Alvin C. York was born in 1887 to a very poor family in Tennessee. His father died when Alvin was 24 years old, and Alvin had to help his mother raise eight of his younger brothers and sisters. He was drafted into the Army at age 29 and fought in World War I. Alvin didn’t want to go to Europe and fight, but eventually, he decided that he had to answer the country’s call to duty along with everyone else.
On October 8, 1918, Alvin’s squad of seventeen men had to find a route to a railroad line in France that the Germans were using to supply their troops. To get there, they had to cross a valley and the Germans had defended it with machine-gun nests and over two hundred troops. Half the soldiers were killed by the German troops, leaving Corporal Alvin York in charge.
He stormed the German machine guns head-on. Imagine what it’s like to run directly at a machine gun that an enemy soldier is firing at you. But Alvin got to the nest, only to find eight Germans coming at him with bayonets, long knives at the end of their rifles. He kept on fighting until he ran out of ammunition, and then the Germans surrendered. He took 132 prisoners and opened up the rail line for the U.S. and its allies.
When Alvin came home after the war he got married and had five children. He founded a school for young farm boys in Tennessee, and a movie was made of his life. He tried to enlist for combat duty again in World War II even though he was 55 years old, but the Army said he was too old and would more do good for the country helping recruit younger soldiers. He lived to be 75 years old and is one of America’s greatest war heroes.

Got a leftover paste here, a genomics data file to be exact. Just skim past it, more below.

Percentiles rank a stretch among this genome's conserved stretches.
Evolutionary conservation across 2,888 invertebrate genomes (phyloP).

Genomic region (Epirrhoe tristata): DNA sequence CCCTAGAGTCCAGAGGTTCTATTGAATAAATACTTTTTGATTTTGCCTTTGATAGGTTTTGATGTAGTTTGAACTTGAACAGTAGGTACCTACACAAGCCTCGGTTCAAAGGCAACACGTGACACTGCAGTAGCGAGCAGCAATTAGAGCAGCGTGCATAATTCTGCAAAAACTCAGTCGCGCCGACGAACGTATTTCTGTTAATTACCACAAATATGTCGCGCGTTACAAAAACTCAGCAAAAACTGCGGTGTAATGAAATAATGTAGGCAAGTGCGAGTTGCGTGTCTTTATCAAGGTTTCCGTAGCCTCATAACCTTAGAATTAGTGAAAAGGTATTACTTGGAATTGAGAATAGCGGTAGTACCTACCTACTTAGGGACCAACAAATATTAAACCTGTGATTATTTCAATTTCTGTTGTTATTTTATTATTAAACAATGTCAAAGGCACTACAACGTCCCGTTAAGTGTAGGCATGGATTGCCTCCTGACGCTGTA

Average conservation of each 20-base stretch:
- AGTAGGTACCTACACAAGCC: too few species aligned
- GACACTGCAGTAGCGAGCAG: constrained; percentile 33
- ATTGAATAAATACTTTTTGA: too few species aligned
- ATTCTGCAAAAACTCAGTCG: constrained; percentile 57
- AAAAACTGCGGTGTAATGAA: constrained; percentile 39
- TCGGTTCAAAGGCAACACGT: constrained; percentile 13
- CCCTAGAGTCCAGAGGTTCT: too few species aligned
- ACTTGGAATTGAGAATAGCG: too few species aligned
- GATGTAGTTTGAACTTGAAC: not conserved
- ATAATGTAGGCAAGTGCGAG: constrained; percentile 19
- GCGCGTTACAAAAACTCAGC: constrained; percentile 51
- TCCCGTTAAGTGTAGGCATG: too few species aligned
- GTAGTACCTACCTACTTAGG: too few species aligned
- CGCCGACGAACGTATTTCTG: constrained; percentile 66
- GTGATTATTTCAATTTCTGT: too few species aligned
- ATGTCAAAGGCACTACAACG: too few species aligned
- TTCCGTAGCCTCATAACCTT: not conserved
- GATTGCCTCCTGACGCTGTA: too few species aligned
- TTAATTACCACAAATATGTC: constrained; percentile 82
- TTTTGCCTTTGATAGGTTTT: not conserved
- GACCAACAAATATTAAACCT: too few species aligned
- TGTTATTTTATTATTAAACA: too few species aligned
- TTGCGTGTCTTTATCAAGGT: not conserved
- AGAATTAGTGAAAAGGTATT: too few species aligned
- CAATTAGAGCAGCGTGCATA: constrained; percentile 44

The Sixty-Second Patriot series of posts is intended to provide teachers who are required to engage in patriotic exercises with truthful, age-appropriate, meaningful, educationally-rich, non-controversial, secular alternatives to rote recital of the Pledge of Allegiance, as well as brief meditations on American history, civics, and values accessible to all people. Suggestions and contributions to this series from Readers are welcome.